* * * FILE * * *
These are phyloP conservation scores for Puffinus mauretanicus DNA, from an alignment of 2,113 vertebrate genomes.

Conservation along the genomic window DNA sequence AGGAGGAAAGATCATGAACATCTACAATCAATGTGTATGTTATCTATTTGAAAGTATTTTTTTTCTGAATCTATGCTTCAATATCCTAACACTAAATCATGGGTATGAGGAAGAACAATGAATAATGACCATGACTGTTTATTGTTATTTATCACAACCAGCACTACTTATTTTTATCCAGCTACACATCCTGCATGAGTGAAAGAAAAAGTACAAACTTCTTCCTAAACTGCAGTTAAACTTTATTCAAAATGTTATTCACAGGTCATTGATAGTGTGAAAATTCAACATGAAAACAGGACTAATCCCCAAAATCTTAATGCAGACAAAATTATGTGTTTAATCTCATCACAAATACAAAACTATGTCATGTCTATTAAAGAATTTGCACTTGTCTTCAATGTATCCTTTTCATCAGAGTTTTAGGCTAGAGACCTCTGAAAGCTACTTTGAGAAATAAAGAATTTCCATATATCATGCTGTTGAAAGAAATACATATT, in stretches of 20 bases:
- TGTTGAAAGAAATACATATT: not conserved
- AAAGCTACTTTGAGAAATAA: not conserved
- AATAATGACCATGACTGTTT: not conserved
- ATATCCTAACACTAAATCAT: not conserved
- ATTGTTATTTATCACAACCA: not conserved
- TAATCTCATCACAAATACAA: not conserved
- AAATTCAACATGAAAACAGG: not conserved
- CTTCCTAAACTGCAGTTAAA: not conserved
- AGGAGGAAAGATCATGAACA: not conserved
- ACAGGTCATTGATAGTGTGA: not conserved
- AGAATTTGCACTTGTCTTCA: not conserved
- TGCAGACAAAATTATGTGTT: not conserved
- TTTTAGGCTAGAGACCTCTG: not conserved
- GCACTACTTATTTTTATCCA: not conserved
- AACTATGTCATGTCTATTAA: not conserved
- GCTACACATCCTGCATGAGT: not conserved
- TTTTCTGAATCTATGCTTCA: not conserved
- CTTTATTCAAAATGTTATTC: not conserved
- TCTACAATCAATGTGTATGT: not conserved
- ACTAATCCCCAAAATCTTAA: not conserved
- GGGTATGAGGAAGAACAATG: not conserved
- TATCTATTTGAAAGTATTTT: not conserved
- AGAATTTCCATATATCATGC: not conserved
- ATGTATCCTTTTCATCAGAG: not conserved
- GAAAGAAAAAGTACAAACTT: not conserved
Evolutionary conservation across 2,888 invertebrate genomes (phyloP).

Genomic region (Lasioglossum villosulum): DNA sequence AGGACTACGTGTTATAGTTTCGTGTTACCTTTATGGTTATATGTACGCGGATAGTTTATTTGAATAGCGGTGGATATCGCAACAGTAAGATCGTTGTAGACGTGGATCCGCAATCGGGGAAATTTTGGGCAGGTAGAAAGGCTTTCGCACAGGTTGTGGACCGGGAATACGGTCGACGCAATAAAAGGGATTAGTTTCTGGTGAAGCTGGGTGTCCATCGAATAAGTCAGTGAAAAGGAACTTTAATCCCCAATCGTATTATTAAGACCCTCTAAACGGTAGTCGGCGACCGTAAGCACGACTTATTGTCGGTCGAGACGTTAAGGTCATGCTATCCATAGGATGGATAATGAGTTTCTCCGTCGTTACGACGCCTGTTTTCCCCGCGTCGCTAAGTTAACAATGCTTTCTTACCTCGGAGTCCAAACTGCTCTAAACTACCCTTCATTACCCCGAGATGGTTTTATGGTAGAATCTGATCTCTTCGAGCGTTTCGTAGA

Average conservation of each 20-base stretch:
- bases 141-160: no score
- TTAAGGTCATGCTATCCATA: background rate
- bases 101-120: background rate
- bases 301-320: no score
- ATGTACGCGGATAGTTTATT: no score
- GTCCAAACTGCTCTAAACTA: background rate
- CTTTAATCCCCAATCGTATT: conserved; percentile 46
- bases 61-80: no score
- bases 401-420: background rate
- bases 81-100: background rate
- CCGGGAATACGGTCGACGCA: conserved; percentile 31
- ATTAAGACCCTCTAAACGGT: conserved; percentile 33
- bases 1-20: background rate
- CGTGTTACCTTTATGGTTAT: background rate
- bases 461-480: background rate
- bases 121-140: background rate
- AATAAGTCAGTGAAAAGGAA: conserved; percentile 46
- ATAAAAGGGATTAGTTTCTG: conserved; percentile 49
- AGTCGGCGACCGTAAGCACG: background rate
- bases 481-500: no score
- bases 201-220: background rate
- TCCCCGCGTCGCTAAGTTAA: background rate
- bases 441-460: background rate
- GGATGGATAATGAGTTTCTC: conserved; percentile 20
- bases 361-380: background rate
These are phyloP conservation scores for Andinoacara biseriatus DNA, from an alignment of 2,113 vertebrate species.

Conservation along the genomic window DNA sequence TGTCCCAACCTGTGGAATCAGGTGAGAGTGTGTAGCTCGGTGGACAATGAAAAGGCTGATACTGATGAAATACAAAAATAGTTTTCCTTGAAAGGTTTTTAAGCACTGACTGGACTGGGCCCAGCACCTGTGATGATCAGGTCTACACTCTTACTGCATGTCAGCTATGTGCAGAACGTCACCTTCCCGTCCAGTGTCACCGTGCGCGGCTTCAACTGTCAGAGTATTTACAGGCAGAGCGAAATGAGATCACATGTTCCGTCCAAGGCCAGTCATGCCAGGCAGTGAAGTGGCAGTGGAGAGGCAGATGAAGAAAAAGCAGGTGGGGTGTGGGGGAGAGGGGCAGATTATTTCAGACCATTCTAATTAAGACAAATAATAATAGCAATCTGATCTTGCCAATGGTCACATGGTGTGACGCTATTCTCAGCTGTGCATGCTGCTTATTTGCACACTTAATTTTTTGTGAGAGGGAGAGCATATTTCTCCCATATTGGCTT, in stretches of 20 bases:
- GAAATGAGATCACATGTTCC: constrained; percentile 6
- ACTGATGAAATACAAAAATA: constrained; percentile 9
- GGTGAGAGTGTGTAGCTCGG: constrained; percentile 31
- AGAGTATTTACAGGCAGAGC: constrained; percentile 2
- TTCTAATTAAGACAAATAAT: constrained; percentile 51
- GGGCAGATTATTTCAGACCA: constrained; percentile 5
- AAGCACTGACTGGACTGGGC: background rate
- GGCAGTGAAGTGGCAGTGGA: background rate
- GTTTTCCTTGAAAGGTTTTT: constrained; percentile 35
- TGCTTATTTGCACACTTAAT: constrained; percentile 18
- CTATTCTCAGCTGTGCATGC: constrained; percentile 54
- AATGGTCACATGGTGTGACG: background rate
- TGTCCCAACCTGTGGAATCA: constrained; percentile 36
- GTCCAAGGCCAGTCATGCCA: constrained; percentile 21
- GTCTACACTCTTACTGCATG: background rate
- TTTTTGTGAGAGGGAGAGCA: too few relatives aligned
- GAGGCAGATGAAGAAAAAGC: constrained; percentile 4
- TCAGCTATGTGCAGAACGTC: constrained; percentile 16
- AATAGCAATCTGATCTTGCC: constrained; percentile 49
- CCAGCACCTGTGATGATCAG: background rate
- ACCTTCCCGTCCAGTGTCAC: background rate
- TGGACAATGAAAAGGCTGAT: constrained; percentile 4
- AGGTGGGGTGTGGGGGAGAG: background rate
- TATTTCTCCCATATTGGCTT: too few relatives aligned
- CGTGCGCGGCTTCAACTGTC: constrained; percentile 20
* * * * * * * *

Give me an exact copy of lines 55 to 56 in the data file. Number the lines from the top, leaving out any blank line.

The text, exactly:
- bases 361-380: background rate
These are phyloP conservation scores for Andinoacara biseriatus DNA, from an alignment of 2,113 vertebrate species.